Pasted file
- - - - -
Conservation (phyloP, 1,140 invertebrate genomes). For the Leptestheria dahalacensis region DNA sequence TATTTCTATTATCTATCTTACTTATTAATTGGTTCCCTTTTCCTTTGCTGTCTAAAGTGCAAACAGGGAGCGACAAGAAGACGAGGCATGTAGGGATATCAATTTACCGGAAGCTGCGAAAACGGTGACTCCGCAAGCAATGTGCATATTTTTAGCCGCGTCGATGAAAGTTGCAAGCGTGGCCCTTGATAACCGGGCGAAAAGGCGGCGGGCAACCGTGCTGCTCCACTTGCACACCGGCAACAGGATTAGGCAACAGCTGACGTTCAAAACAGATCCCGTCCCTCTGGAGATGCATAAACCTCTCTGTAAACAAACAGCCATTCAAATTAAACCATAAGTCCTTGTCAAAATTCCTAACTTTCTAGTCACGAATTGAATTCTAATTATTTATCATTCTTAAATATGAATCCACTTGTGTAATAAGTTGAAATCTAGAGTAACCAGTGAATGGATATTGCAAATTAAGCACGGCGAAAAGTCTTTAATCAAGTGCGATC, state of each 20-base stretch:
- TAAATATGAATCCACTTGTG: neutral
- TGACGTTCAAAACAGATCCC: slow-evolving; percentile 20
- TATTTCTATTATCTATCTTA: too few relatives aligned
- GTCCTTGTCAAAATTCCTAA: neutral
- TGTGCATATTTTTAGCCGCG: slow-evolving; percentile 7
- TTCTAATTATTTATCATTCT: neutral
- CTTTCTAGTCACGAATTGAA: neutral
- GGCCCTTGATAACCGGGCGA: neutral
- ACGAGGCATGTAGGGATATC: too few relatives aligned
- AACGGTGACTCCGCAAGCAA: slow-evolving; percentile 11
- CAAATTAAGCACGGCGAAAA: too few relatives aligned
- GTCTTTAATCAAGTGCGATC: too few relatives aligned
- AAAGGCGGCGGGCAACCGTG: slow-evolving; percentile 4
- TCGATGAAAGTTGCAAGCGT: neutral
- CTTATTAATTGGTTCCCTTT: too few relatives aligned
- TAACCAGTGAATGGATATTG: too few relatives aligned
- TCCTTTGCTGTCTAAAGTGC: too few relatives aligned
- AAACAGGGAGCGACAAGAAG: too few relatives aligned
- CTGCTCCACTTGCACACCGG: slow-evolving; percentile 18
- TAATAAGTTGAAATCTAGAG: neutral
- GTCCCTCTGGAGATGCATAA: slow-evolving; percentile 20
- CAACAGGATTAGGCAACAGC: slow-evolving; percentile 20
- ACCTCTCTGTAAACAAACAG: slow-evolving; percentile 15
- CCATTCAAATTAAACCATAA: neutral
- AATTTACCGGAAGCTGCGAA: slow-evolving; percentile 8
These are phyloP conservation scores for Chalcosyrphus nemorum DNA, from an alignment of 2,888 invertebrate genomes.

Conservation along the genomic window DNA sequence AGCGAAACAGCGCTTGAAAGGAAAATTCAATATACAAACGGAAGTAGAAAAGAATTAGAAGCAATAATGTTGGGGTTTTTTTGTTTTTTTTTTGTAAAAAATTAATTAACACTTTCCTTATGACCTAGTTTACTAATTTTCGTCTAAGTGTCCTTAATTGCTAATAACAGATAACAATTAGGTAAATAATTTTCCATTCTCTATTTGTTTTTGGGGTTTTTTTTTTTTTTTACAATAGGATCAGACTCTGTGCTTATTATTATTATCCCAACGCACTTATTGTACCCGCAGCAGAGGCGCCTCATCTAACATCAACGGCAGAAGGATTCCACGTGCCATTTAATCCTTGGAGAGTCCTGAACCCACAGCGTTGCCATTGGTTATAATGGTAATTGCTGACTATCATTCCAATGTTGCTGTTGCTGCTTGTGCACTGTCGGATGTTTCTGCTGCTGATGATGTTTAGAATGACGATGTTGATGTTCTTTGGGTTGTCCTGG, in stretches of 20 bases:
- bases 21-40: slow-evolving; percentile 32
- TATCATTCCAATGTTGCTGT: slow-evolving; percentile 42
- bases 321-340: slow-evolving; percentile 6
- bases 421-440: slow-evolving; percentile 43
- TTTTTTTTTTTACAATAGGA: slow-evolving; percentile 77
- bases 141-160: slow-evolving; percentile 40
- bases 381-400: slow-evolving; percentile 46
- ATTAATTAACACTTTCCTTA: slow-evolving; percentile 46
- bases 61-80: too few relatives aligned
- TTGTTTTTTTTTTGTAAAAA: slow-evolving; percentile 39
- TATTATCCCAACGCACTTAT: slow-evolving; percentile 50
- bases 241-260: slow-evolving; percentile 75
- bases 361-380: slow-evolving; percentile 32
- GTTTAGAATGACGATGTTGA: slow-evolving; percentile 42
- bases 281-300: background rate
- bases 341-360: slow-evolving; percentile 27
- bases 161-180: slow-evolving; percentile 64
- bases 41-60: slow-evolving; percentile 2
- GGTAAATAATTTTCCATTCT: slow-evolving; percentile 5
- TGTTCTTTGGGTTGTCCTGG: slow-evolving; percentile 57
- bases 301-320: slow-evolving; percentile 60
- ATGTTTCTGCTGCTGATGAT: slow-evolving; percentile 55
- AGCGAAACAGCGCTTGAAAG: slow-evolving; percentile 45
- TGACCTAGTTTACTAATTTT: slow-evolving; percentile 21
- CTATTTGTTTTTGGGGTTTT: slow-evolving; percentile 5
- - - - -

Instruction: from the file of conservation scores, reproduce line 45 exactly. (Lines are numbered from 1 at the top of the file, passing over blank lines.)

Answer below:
- bases 161-180: slow-evolving; percentile 64